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Misprogramming PCA concentration leads to dosing errors

From the August 28, 2008 issue

Problem: ISMP has received a small but concerning number of reports of overdoses with patient controlled analgesia (PCA) due to pump programming errors. Although every aspect in the PCA process has the potential for an error, we are especially concerned about errors related to programming the concentration of the narcotic. Accidentally entering a higher than actual concentration of narcotic in the PCA pump results in the delivery of a lower PCA dose than prescribed. This can be significant in that the patient’s pain may not be controlled. If increased dosing (and thus increased rate of infusion) is prescribed to meet the patient’s needs, subsequent changes of the PCA syringe or bag for which the concentration is then reprogrammed correctly may result in the delivery of more drug than necessary, risking respiratory depression. At the same time, dosing errors due to inadvertently programming a lower than actual concentration of the narcotic into the PCA infusion pump result in the delivery of a higher PCA dose than prescribed—frequently 10 times more than intended. These are the more dangerous errors that have led to adverse drug events, including fatalities. See the sidebar on “inverse relationships” (at the end of this article).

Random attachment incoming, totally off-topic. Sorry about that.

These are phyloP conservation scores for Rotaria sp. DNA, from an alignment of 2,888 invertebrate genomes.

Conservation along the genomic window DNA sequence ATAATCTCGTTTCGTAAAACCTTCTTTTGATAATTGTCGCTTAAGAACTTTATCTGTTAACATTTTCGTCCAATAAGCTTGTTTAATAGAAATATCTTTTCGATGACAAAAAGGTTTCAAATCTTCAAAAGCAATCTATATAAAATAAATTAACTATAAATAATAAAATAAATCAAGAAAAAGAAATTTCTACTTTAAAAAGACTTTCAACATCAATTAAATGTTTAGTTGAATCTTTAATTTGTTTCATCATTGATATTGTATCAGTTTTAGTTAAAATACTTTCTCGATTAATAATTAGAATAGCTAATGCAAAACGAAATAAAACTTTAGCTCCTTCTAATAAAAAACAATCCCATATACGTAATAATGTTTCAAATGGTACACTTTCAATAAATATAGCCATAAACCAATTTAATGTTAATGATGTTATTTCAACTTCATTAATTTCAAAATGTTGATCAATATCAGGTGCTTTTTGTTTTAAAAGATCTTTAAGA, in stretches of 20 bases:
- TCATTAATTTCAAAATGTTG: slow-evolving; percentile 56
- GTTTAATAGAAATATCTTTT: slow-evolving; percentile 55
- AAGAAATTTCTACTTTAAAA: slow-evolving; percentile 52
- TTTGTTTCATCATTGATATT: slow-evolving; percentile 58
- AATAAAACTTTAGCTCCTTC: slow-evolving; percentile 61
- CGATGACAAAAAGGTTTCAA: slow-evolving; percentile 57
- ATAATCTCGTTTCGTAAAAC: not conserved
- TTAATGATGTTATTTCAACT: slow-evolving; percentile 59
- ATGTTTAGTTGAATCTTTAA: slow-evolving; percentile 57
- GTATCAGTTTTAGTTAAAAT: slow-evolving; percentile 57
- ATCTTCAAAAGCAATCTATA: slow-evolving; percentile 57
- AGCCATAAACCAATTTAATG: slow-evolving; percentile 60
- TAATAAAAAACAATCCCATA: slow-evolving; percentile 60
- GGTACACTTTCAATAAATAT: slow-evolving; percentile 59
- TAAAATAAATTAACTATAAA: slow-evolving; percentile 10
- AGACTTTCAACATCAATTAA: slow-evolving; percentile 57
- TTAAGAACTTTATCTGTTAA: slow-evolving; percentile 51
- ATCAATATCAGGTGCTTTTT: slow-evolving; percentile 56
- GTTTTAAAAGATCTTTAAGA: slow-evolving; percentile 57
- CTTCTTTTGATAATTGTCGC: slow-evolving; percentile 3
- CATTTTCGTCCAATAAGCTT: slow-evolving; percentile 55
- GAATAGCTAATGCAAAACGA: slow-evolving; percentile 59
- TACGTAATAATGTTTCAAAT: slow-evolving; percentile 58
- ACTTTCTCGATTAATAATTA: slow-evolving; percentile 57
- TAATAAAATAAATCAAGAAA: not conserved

While most organizations use a standard concentration for each PCA drug, occasionally morphine, HYDROmorphone, or fentaNYL concentrations will be customized for a patient who is opioid-tolerant. These concentrations are significantly higher than those typically used for opioid-naïve patients. The concentrated drug will allow less frequent syringe/bag changes.

Errors in initiating PCA infusions can occur at any point in the programming process. By using a limited number of standard concentrations, standardizing order forms, implementing smart PCA pumps with dose error reduction software (DERS), and requiring an independent double-check of the PCA programming, hospitals have put in place effective tools to help reduce PCA dosing errors. However, the risk of a PCA error increases significantly when there are atypical orders, non-standard concentrations, and doses that are unusually high compared to the “typical” PCA patient’s therapy.